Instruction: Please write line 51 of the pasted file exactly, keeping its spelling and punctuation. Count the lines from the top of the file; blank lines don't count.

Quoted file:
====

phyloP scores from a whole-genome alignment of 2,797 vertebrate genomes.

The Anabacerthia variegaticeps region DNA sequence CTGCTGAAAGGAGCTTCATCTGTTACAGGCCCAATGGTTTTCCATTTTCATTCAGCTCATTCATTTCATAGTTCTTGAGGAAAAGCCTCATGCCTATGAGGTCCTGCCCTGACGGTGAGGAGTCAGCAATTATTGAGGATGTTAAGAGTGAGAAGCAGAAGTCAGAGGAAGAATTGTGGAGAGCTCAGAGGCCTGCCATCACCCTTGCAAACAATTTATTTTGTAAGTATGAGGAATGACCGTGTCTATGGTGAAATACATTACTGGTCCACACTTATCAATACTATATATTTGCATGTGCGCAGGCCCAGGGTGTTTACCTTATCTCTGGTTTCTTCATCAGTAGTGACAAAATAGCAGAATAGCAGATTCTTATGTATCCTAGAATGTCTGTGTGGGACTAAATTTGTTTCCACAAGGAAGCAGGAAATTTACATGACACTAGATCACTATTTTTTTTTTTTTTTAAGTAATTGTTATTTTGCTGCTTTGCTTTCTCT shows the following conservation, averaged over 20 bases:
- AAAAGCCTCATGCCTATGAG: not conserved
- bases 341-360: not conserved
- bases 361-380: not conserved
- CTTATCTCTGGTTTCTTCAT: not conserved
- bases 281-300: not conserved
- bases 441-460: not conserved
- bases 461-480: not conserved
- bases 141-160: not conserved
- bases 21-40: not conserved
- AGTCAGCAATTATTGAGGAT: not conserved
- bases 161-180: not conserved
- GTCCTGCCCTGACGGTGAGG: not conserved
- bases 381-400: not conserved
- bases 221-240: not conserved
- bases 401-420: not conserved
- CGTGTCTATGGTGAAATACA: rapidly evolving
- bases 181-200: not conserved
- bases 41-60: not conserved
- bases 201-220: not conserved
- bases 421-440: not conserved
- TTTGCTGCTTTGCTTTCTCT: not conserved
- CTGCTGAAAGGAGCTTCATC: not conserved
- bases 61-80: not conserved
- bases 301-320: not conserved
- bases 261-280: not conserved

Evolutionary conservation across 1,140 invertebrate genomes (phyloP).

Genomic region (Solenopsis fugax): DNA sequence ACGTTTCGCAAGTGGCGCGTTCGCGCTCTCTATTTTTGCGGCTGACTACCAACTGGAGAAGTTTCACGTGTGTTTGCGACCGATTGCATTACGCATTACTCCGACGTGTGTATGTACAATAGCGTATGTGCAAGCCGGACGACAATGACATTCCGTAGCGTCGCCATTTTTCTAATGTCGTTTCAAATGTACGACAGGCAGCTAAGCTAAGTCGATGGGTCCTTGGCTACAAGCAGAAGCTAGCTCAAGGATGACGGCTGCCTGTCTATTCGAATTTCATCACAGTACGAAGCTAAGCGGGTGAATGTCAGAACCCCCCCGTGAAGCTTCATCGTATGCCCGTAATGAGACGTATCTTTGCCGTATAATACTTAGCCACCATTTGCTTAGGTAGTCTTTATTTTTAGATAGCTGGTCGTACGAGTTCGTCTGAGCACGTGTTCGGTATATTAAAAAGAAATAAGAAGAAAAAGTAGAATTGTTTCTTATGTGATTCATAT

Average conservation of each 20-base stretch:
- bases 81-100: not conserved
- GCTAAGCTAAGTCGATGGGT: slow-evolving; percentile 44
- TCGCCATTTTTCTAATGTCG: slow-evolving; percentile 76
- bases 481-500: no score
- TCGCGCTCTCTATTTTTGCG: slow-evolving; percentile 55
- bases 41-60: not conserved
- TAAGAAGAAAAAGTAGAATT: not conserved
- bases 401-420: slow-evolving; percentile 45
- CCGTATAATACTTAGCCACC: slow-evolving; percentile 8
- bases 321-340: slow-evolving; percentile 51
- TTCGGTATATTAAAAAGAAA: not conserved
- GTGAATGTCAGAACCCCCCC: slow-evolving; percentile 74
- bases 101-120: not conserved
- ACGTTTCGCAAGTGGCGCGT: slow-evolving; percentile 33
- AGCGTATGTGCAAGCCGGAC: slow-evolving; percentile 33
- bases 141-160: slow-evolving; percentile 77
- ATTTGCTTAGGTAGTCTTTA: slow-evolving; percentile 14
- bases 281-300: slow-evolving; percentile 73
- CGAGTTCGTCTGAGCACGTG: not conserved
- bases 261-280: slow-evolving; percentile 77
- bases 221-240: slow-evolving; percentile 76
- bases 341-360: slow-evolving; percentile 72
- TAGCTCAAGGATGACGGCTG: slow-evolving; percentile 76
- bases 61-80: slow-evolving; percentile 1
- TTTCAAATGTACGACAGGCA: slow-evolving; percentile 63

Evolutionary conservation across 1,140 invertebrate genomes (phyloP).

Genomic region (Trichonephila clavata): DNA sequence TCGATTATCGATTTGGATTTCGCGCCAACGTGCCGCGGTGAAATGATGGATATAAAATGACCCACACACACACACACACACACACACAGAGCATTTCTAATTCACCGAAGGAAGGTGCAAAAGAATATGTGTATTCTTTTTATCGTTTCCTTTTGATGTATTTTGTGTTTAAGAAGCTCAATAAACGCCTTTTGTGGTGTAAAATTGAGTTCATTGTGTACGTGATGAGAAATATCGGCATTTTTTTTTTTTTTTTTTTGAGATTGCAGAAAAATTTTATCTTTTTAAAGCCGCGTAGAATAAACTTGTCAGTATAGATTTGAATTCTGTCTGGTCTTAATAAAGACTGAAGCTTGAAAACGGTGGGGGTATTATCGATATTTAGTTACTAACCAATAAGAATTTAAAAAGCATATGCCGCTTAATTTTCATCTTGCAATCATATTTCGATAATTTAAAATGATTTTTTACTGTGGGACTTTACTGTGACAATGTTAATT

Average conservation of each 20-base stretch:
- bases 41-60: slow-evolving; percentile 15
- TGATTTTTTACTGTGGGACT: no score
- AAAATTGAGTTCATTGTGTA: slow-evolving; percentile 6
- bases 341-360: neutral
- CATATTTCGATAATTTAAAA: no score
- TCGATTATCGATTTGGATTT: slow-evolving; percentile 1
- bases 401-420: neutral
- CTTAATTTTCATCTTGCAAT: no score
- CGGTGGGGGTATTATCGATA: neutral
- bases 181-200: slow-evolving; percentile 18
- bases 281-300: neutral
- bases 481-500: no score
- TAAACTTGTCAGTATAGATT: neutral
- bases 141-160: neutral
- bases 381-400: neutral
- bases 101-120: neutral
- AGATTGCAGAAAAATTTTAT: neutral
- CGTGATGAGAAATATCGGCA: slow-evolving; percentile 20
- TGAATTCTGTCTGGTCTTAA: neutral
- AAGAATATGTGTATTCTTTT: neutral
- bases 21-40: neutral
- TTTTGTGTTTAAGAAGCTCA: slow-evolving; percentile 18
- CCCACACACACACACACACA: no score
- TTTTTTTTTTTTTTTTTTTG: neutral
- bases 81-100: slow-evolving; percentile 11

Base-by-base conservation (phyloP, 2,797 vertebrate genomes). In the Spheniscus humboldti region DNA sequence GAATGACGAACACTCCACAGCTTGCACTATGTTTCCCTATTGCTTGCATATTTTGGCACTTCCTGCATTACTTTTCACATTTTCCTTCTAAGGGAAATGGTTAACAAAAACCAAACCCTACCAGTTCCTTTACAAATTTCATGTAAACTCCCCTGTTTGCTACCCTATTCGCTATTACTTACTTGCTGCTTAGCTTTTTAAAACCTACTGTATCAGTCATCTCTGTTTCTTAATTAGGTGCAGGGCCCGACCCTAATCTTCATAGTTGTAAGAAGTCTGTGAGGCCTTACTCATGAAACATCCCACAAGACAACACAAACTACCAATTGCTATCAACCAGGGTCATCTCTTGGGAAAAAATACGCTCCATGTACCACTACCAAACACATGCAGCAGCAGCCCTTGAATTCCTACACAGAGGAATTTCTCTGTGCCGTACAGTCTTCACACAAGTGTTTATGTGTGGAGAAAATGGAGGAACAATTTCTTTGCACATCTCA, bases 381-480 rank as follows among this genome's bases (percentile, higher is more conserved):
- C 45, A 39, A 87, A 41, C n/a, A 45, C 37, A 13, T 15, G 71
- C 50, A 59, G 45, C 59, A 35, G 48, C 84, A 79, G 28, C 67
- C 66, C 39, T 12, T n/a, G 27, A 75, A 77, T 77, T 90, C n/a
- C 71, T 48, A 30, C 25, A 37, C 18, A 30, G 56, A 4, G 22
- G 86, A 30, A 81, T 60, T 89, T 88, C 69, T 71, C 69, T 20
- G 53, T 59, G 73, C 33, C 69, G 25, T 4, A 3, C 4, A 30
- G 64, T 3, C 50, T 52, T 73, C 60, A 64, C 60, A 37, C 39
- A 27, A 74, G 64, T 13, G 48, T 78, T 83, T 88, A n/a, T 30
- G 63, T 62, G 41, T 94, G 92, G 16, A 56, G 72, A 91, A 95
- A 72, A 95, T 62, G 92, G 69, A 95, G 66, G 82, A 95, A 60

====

- bases 221-240: slow-evolving; percentile 76